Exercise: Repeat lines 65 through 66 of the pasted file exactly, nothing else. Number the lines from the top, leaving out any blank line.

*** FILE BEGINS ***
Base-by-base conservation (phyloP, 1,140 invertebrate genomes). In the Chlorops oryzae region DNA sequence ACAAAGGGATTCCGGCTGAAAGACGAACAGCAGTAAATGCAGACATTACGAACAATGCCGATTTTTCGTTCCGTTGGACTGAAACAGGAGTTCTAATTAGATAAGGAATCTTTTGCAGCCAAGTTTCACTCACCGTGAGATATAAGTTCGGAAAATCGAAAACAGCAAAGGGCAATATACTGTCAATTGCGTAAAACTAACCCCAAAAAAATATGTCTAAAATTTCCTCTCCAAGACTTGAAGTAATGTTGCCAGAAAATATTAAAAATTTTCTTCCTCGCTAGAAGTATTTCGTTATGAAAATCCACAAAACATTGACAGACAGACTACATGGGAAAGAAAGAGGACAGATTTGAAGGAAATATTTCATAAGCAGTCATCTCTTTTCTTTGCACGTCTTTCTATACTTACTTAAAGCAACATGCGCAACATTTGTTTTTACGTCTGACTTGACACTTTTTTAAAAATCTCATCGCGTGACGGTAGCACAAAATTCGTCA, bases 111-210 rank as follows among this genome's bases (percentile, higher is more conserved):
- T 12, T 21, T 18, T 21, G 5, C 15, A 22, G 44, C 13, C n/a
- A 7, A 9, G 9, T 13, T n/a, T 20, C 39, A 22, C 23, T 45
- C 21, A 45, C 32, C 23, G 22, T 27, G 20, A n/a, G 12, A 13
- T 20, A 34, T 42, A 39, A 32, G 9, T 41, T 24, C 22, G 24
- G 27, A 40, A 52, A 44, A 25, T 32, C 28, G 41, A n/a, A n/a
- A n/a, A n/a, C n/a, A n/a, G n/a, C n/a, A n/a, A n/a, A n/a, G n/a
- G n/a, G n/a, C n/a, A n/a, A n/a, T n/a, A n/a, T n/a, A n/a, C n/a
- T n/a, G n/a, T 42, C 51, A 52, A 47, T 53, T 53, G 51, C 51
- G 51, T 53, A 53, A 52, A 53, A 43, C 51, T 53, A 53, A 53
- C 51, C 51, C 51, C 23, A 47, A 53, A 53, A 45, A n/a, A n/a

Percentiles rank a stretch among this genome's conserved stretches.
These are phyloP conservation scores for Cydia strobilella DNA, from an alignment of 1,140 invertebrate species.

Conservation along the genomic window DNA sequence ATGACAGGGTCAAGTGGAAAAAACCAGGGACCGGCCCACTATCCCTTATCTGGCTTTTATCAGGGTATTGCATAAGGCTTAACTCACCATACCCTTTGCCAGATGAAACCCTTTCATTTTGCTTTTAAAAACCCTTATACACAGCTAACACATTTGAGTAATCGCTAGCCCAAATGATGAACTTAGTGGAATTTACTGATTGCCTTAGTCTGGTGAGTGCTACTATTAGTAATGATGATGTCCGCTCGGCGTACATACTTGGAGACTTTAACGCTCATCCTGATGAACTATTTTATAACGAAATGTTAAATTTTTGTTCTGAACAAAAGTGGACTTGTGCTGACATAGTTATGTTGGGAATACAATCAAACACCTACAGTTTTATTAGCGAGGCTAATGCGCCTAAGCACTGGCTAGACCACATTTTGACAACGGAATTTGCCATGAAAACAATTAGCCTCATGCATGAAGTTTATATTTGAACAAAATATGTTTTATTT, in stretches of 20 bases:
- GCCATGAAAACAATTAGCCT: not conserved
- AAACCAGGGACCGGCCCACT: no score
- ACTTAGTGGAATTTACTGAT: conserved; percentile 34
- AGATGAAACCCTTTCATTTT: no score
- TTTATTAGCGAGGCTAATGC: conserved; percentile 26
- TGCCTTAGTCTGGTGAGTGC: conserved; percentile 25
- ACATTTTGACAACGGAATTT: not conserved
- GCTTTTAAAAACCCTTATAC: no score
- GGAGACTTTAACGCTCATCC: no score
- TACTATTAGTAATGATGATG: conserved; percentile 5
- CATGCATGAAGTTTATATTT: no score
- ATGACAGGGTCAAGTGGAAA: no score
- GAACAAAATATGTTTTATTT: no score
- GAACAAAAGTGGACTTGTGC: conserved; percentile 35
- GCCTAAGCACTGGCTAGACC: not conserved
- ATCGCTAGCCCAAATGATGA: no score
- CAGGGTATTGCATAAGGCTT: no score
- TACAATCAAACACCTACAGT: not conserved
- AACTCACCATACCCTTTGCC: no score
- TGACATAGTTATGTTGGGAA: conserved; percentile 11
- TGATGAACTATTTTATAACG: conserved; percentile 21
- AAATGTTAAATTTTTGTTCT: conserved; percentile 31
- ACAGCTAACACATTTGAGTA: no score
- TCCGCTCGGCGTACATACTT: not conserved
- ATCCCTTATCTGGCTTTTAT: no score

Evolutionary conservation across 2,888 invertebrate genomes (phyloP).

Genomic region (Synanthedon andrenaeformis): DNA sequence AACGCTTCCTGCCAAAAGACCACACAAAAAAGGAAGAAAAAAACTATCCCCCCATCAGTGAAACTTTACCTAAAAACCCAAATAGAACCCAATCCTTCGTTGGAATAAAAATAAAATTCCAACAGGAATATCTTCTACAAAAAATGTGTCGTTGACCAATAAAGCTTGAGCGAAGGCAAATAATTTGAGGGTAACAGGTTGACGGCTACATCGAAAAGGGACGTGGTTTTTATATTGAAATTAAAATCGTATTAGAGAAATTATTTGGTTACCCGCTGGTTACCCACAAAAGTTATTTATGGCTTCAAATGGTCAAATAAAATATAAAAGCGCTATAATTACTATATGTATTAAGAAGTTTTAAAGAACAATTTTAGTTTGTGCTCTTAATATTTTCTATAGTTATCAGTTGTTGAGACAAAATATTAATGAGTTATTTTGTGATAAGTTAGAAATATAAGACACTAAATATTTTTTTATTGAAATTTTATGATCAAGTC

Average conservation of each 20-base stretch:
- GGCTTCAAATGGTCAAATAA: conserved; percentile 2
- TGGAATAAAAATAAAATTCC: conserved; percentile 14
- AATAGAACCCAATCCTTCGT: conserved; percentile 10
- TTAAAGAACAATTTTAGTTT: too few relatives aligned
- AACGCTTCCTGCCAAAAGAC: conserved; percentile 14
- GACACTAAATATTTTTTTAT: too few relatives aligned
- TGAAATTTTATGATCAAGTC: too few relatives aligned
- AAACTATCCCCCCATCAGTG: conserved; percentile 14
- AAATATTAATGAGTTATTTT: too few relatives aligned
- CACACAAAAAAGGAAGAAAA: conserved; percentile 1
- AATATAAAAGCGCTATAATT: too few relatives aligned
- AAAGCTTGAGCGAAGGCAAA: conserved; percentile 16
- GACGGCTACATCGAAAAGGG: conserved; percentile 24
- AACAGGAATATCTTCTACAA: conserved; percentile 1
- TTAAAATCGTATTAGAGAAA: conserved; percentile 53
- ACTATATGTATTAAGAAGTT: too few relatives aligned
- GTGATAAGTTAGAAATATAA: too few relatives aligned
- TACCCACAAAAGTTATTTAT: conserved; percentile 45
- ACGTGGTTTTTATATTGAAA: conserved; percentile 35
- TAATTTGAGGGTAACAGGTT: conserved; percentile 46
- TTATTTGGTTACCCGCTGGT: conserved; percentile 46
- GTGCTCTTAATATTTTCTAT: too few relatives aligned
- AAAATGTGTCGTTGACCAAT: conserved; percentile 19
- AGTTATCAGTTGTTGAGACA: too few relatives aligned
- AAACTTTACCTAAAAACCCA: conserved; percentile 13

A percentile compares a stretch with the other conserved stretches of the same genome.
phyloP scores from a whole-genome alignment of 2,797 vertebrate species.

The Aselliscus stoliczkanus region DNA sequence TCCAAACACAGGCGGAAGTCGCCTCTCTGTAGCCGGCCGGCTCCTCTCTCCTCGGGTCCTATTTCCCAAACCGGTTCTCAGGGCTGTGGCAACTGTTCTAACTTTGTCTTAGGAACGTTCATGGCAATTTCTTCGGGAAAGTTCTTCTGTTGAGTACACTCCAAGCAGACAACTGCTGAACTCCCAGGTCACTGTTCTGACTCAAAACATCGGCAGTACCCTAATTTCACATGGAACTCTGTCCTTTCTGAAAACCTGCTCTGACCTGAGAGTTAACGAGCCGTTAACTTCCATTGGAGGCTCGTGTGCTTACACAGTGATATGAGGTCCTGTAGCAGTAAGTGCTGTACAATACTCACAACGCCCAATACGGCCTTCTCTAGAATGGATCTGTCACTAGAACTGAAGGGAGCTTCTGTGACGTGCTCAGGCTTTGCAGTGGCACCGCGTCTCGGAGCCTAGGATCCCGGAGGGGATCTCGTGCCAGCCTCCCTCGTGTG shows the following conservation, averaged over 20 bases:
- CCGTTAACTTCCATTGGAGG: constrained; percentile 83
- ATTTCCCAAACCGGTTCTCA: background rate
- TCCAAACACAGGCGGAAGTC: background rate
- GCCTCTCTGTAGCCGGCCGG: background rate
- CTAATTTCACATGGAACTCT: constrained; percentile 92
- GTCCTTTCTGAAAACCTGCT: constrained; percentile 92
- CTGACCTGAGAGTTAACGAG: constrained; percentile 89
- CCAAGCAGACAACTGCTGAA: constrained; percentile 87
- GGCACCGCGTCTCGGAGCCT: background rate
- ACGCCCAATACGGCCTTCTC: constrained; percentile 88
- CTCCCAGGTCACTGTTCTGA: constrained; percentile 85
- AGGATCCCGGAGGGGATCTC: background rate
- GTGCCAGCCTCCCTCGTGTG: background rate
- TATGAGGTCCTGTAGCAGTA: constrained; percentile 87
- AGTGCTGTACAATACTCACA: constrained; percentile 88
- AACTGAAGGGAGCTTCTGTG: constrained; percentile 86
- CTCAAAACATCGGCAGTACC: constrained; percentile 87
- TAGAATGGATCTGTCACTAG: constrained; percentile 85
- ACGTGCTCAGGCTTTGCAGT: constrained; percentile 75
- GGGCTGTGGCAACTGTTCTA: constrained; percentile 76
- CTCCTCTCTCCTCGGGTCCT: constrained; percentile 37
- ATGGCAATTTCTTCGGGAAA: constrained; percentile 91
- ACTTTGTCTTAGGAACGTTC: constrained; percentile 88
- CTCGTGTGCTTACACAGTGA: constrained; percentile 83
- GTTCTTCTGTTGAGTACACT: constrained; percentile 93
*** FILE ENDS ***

- AAAATGTGTCGTTGACCAAT: conserved; percentile 19
- AGTTATCAGTTGTTGAGACA: too few relatives aligned